I was lucky enough to sit on a panel this weekend and I’ve been thinking about something that kept coming up— the process.
The process is how you write a book. How you get from the start of a book all the way to the end. That secret, sacred, all-magical, all-encompassing trick that a writer has for producing a story.
And there I sat, in the middle of a group of panelists, who all had wildly different ways of approaching writing, drafting, editing, and tracking our characters throughout the process. And in the end, the one thing we all agreed on was this— there is no wrong way to write a book.
One writer said that she could just open a document and start writing. Start to finish, linear all the way to the end. Another writer told the audience that they write their endings first, so that they know which direction they’re headed. I write in circles, as I’ve mentioned before, re-working and re-writing until I’ve got enough in the beginning to have forward momentum to push onwards. I happened to talk about a color-coding system that I use as I draft and I’m pretty sure our moderator needed to breath into a paper bag as I described what I do. It was that viscerally panic-inducing for her.
We are all published authors. We all have more than one work under our belt.
There is no wrong way to write a book.
I’ve been thinking a lot about writing advice. About what it means to sit from this position as published author and give out advice to other writers— some published and others as-yet-unpublished. I keep trying to work out if there’s really a difference between us. I didn’t feel any different as a writer on the day before my book sold as compared to the day after.
Yes, my writing has evolved over the years. But my writing changed because I kept writing. My writing changed because I kept learning. I kept working on craft, even before my book ever sold. As a traditionally published author, I’m lucky enough to have an editor and I do everything I can to stay open and learn from her.
But in the end, I keep coming back to it: there is no wrong way to write a book.
I like to think about writing advice as The Pirate Code— it’s more like guidelines. If a piece of advice works for you, helps you as you work, makes you feel less alone, then by all means, embrace it. But if advice doesn’t resonate with you, makes you feel inadequate or makes the writing harder, then throw that advice away in the garbage bin where it belongs.
There is no wrong way to write a book.
My mind is often so full. Of ways to write character. Of ways to use tropes. Of different act structures, and the way that they can be used to your advantage. And those are skills that I enjoy teaching, that I’m happy to share. I love talking about craft. I love learning about how story works. I love sharing what I have learned. I’ve watched so many writing panels— with comic book artists, novelists, poets, and screenwriters. I’ve seen them talk about story. I’ve also gotten to sit beside them on occasion, when I’m very lucky, and join in on the conversation.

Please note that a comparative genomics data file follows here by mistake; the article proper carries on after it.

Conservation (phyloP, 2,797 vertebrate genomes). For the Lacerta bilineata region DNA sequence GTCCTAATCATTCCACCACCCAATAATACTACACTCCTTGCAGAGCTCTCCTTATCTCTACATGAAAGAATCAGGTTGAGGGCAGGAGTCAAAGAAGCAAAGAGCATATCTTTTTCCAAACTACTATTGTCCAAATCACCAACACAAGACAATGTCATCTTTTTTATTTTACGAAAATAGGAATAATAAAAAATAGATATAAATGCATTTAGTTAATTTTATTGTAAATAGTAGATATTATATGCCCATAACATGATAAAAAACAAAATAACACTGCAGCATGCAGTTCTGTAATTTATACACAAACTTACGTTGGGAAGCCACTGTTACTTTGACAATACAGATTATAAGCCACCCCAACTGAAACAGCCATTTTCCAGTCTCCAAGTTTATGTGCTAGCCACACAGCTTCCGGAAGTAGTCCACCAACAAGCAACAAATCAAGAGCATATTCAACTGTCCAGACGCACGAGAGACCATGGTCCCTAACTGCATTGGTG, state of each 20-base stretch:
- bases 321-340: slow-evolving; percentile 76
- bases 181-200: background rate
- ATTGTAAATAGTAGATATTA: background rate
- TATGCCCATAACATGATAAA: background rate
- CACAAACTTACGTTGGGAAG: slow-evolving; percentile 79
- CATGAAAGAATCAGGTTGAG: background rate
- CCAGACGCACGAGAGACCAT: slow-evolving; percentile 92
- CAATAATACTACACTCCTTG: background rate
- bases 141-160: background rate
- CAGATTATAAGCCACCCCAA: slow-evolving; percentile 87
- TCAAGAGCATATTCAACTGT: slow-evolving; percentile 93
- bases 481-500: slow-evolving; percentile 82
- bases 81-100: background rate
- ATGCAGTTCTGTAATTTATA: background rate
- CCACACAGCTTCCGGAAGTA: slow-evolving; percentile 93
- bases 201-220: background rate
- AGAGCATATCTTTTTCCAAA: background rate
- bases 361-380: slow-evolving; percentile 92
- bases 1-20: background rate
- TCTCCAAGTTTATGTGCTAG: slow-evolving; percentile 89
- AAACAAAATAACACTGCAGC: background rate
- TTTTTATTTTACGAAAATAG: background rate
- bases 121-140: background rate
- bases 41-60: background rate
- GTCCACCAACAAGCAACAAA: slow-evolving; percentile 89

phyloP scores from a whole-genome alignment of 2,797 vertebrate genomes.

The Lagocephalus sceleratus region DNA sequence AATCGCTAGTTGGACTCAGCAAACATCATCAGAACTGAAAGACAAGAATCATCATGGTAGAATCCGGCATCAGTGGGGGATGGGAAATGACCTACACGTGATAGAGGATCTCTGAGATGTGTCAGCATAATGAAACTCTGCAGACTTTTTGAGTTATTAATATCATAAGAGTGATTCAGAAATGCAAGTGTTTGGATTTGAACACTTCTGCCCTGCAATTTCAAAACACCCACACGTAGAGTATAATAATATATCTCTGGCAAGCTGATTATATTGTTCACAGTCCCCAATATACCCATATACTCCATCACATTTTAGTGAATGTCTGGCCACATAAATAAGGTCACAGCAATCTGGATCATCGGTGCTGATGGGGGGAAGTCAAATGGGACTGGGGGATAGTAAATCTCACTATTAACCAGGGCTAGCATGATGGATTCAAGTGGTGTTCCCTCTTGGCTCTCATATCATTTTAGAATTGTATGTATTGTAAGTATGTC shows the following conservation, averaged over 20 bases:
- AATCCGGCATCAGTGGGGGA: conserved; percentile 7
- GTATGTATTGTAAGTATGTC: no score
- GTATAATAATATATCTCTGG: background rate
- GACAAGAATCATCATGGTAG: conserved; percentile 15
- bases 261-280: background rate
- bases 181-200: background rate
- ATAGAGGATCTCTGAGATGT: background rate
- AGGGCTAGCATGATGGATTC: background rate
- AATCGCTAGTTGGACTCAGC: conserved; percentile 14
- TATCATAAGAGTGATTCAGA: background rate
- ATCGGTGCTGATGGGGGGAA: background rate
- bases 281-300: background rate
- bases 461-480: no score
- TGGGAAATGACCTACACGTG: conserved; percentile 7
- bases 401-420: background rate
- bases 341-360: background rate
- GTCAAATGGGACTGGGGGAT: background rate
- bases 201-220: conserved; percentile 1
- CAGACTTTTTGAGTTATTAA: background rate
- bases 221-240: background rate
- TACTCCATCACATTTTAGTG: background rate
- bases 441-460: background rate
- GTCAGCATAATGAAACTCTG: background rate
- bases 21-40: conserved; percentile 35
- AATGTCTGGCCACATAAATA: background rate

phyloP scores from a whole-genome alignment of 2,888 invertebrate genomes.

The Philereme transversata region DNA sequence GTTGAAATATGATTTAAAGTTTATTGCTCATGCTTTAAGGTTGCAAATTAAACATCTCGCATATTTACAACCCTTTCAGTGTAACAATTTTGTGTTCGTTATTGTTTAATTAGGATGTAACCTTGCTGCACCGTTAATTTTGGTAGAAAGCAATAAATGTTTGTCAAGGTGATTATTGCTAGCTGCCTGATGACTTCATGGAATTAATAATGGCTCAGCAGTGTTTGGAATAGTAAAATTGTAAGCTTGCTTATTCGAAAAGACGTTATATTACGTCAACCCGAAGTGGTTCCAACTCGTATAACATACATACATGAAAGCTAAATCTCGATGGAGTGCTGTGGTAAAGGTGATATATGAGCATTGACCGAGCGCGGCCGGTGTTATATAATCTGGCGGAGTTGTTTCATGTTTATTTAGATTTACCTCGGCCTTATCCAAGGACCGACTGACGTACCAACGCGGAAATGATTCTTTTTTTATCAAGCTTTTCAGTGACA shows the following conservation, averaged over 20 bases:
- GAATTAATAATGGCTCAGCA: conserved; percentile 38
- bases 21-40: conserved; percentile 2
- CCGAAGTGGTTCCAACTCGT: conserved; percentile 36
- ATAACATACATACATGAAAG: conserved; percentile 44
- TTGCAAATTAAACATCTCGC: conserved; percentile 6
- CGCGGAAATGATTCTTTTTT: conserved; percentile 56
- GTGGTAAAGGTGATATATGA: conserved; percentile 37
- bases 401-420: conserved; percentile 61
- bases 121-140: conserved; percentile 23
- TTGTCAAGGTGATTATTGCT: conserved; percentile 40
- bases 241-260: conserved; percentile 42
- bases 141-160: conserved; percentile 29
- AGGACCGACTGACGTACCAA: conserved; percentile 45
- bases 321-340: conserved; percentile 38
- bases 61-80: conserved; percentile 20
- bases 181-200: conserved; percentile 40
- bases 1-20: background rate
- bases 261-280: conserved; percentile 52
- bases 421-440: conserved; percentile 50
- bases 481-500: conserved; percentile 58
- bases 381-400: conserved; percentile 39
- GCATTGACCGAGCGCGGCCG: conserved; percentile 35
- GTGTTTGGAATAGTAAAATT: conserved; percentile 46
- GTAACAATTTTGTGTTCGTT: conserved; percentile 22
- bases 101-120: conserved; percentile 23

And here is the only piece of advice that I’ve seen time and time again. The only commonality I’ve ever noticed from one published author to another. They committed to showing up. It might be every day. It might not. For some authors, it was one hour a week when they started. But they showed up when they said they would, put their butt in a chair, and wrote.
So instead of looking for the right way to write a book, remember to just keep showing up. Instead of worrying if you’ve written a perfect book, just remember that you’ve got to get all the way to the end first. And instead of worrying if someone else has this great cosmic secret to writing a book, learn to listen to what resonates for you and your own process.
There is only your way to write the damn book.
I’ve always been a sucker for a trilogy. It started with the countless Star Wars marathons my brothers and I watched together. From there, I’d pick up N.K. Jemisin’s Broken Earth series and Pierce Brown’s Red Rising trilogy. Genius compilations like Lilith’s Brood and The Hunger Games and The Lord of the Rings. They say good things come in threes. That includes my own breakthrough in the industry. Back in 2014, Random House acquired Nyxia. […]
When aspiring writers ask me for advice, the most common question I get is about overcoming writer’s block. I think perhaps the reason this question is asked so frequently is that more than one situation is given the label “writer’s block.” Obviously, writer’s block refers to not knowing what to write, but I think it can be broken down into three separate categories: Problems with idea generation, Loss of faith in your writing’s quality, and […]
Hey y’all, It’s been a while since I’ve posted. I left my editor job, packed up my NYC apartment, then I went to Paris, and now I’m home home in Texas and this whole spiritual-existential crisis (aka my dark night of the soul) I’ve been having is still with me. Contrary to what pop culture makes you think (ya know, girl runs away to find herself), living in Paris for a month actually doesn’t solve […]
Shortly after I got my book deal in 2016, my original editor, Brian, emailed me asking: “Which authors do you want to ask for a blurb?” And honestly, it felt like such a life-changing, terrifying, momentous rite of passage. I pictured myself sending piteous requests to respected authors, asking them to bestow their blessings upon me and my untried book and feeling like everything hinged on whether or not they decided to send me praise. […]